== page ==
Nursing

inPractice® Oncology Nursing has a brand new textbook resource available to help nurses at the bedside or chairside. Broken into clinically relevant segments and chock full of evidence-based practice guidelines and information, inPractice® Oncology Nursing has chapters upon chapters of education, laid out in bite-sized pieces, which is perfect for just-in-time expert information. The graphic-heavy content has a hint of Pinterest for oncology professionals, making the content easy to grasp and retain. All evidence-based guidelines and reference journal articles are hyperlinked throughout the online text, so nurses can quickly go straight to the evidence as well as national practice-guiding documents across topics. In addition, the content itself is hyperlinked, so nurses can scan from issue to issue if they’d like to learn more about certain topics. With a robust table of content, inPractice® Oncology Nursing is a comprehensive oncology nursing textbook like no other.

I had the privilege to be a part of this ground-breaking oncology nurse textbook development. I love the combination of strong content with aesthetically-pleasing, easy-to-understand graphics that help support the content. I can attest to the strength of the information as all references and guidelines were thoroughly checked and then each chapter was passed through a rigorous peer review process. And since this textbook is online, updates are a breeze. In fact, inPractice® Oncology Nursing has been published since the end of February 2014, and my section (on survivorship) has already had content updates based on new evidence in the field. Now that is timely, accurate, and reliable oncology nursing support.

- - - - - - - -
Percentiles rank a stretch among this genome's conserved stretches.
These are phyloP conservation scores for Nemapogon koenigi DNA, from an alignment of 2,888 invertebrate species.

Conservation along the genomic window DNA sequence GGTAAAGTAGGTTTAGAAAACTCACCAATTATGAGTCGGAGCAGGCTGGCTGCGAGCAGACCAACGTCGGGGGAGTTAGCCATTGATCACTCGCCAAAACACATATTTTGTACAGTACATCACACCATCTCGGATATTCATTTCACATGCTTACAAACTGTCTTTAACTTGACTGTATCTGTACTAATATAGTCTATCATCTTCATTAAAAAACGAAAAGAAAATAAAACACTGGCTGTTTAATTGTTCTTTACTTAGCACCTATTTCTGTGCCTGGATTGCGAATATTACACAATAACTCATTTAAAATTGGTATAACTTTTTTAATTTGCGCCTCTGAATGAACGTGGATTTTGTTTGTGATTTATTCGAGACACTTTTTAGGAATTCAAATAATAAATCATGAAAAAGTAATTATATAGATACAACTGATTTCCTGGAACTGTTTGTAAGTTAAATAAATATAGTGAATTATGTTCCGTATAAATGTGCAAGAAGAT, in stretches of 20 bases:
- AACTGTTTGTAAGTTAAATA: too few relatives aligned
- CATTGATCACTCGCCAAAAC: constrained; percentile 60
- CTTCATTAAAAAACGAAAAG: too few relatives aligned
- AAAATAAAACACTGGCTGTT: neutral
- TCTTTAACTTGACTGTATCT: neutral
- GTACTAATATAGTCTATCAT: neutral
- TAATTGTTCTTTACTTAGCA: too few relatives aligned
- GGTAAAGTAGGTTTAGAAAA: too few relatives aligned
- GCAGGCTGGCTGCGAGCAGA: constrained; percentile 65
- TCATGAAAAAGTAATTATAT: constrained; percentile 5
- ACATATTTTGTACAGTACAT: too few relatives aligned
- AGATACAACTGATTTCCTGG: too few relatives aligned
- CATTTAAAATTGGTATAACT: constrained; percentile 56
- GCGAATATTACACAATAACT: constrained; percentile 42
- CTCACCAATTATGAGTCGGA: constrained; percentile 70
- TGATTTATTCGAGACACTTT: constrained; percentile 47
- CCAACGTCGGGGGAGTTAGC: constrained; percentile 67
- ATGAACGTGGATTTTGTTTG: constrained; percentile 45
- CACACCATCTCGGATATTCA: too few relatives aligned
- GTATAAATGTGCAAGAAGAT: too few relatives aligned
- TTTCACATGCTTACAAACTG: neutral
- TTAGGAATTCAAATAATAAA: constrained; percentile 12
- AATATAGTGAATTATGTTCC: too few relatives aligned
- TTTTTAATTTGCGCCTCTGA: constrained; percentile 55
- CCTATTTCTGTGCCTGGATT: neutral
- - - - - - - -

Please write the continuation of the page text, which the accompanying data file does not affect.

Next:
Check out the new resource, and if you’re attending the 39th Annual Oncology Nursing Congress in Anaheim, May 1 – 4, you can stop by the inPractice® exhibit booth to talk with some of the experts and learn more about the textbook that is helping redefine oncology nursing education.

Disclosure: I served as a section editor and chapter author for inPractice® Oncology Nursing. I was compensated for my involvement to develop the resource. All thoughts here are my own. I did not receive remuneration to share my thoughts. 

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MashupMy reading list is filling back up again, and I’m absolutely loving it. I’m squeezing in chapters here and there, and you better believe free moments in between meetings and snippets of downtime have their fair share of bit-sized information and education. Here’s a little of what’s been passing through my brain lately: